Chapter Four: A Rare Bird

Kathy placed the smelly yellow hazmat suit over her dirty clothes. To travel above ground you had to fit throughout the small tunnel systems. Only children saw above now. She squeezed through the manhole to get through. Her job was to look for tins which might have food in them or mechanical objects that Grandma might be able to use. She didn’t know what the tins said, only Grandma did. Grandma had tried to teach her to read and write, but what was the point? I can’t eat with it, she thought to herself. She squeezed through the manhole to get through to the top. Another day another wander through the desolation.

Her grandma said these ‘cities’ used to be full of people. They found food by ‘money’ and gave precious protein to something called ‘pets’. It was hard to imagine with this scarred ground pitted with holes. Kathy picked her way through the garbage piled road and headed toward the place Grandma called a ‘dump’. Grandma had told her to follow the rats.

Getting closer to the ‘dump’ she saw other children in hazmat suits. She wouldn’t know until she got closer if she knew any of them from nearby settlements. Everyone lived in small groups and met monthly to barter goods. Trade had become less frequent ever since the sickness. The elders were dying. Why she didn’t know. All Grandma would say was that is was her time. It had started with bad headaches, hair loss and ended with vomiting blood. Kathy didn’t know any of the faces she could see through the hazmat suits.

The last time she had been up here the ‘dump’ overflowed with rats and cockroaches. This was good as if everything else failed you could eat them both. Time to start foraging. She also carried with her containers to catch rats and put cockroaches in. She placed her rat traps on the ground and waited. She grabbed the cockroaches walking by and stuffed them into a jar. Mashed up they weren’t bad.

Today was not a good day. She only found two tins to eat from, but it would be enough for both of them. There was nothing else for her to do and only Grandma to return to. Then she saw it. It was bright colours and soft to touch, but it did not move. No one else saw it so she stuffed it inside one of her pockets and waited.

She caught one mangy rat in a trap. It squeaked a bit as she picked it up. She snapped its neck. Later she would roast it over a fire to eat. She walked back down the pitted road toward the manhole she came from. She levered the lid open and climbed back down. It was getting harder to fit down the manhole. Grandma said she was starting to become ‘a young woman’. Whatever that meant.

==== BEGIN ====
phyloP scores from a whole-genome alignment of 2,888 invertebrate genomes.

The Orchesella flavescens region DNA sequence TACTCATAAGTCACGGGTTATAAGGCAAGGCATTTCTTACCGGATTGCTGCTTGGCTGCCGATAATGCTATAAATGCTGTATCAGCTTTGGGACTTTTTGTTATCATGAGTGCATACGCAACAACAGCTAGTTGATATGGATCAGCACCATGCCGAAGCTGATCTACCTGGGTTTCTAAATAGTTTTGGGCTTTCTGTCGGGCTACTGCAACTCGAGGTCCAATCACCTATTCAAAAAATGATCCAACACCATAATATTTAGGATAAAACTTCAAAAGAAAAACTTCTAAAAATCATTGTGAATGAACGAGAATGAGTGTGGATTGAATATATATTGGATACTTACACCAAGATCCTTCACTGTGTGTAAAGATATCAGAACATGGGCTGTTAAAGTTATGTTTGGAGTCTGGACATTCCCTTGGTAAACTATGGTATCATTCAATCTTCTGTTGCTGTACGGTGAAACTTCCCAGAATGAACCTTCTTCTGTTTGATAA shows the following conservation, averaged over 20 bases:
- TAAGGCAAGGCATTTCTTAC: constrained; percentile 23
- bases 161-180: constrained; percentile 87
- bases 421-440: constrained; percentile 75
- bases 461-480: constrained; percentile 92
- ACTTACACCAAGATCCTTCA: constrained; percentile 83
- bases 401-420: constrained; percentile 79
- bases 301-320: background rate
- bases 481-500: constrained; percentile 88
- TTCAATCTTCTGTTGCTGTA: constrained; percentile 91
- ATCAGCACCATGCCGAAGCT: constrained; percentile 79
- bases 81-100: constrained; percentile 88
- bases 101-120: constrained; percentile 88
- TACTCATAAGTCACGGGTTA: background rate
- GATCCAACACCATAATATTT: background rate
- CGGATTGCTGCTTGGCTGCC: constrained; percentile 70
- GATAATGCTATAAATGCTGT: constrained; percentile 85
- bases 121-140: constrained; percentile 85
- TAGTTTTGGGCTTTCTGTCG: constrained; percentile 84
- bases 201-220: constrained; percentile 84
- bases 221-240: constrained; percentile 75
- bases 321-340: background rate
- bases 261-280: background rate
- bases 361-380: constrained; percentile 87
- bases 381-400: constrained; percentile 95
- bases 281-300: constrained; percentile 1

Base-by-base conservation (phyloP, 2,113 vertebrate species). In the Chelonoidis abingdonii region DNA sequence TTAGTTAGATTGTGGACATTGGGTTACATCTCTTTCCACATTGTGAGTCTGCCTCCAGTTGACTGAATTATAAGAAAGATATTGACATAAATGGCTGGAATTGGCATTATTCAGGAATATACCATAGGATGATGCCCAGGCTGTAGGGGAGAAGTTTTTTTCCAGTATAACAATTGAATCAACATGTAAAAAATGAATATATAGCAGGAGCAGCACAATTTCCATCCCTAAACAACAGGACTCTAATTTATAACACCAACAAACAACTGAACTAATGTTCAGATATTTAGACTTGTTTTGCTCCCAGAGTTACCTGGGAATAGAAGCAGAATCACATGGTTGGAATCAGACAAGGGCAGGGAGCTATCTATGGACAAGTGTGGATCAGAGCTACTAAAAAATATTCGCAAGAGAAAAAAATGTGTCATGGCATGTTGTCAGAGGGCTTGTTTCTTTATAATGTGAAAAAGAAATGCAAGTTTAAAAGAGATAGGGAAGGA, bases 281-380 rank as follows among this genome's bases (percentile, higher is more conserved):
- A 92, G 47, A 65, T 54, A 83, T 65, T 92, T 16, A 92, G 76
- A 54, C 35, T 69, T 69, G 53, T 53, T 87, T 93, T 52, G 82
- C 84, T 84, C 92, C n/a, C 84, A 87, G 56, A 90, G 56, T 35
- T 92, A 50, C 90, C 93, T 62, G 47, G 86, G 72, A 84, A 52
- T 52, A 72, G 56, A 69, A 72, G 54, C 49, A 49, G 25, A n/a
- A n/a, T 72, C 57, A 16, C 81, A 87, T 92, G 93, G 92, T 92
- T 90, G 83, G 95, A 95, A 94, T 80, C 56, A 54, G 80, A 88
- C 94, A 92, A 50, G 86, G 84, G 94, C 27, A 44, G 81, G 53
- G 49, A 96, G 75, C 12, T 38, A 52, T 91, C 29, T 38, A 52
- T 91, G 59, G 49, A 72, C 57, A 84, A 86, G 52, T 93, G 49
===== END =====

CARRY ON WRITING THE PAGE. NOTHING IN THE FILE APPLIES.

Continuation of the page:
After many twists and turns, she reached her home. She pushed aside the sackcloth that gave them privacy in their settlement. Grandma was lying on her bed. She took off her hazmat suit and put the cockroach jar on the table, with the dead rat, and the pretty thing. She ran to her Grandma’s side and hugged her.

“Not so tight, little one,” she said, coughing. “How did it go today?”

“Okay, I guess, two tins, a rat and some bugs.” With a big grin, Kathy said, “I found something…I don’t know what I found.”

She ran back to table, picked up the soft thing, and brought it back to Grandma. “What is it?” Kathy asked.

Grandma cuddled it in her hands then pulled it to her heart. Her eyes welled up with tears and bottom lip started trembling. Kathy was very worried. She had never seen Grandma like this before. She never cried. Grandma coughed up blood, spittle flying, covering the soft thing with tiny flecks. Still not looking at Kathy, Grandma said, “This is a budgerigar.” She started patting it like it was alive. “I had one as a pet as a little girl, no older you are now. Once there were millions of them flying free everywhere. “

With a confused look, Kathy said, “But was does that mean, a ‘budgerigar’? What is ‘flying’?”

With a sad look, Grandma looked at the preserved bird, bright green and yellow in colour. Grandma said “It was not always like this. It used to be a world where the ground was green with grass and trees. It was soft to touch, the sky was light blue, and it rained. The rain didn’t hurt us or the ground. It grew nice smelling things called flowers. Rats and cockroaches were not the only other living things. There were so many, including animals called birds. This budgerigar is a bird. Birds flew through the sky as you run across the ground.”

Looking more lost, Kathy said, “I still don’t understand.”

Grandma looked at Kathy, with grief in her eyes, and said “I know. We lack shared words. I can’t explain it to you. A life you can never know. It was our fault we lost it and you pay the price. I am so sorry.”

Grandma starting crying and coughing at the same time. The ‘budgerigar’ fell to the floor as Grandma’s coughing became violent. Her chest racked in agony, her breathing harsh. Kathy didn’t know what to do. Well, she did, it was nothing. It was Grandma’s time like it had been others before. She wondered when it would be her time. The room was silent now. It was time to move on and find a new home. She picked up the rare bird, put it in her pocket and walked away.

Categories: Bedtime Stories for Purple Girls, Books

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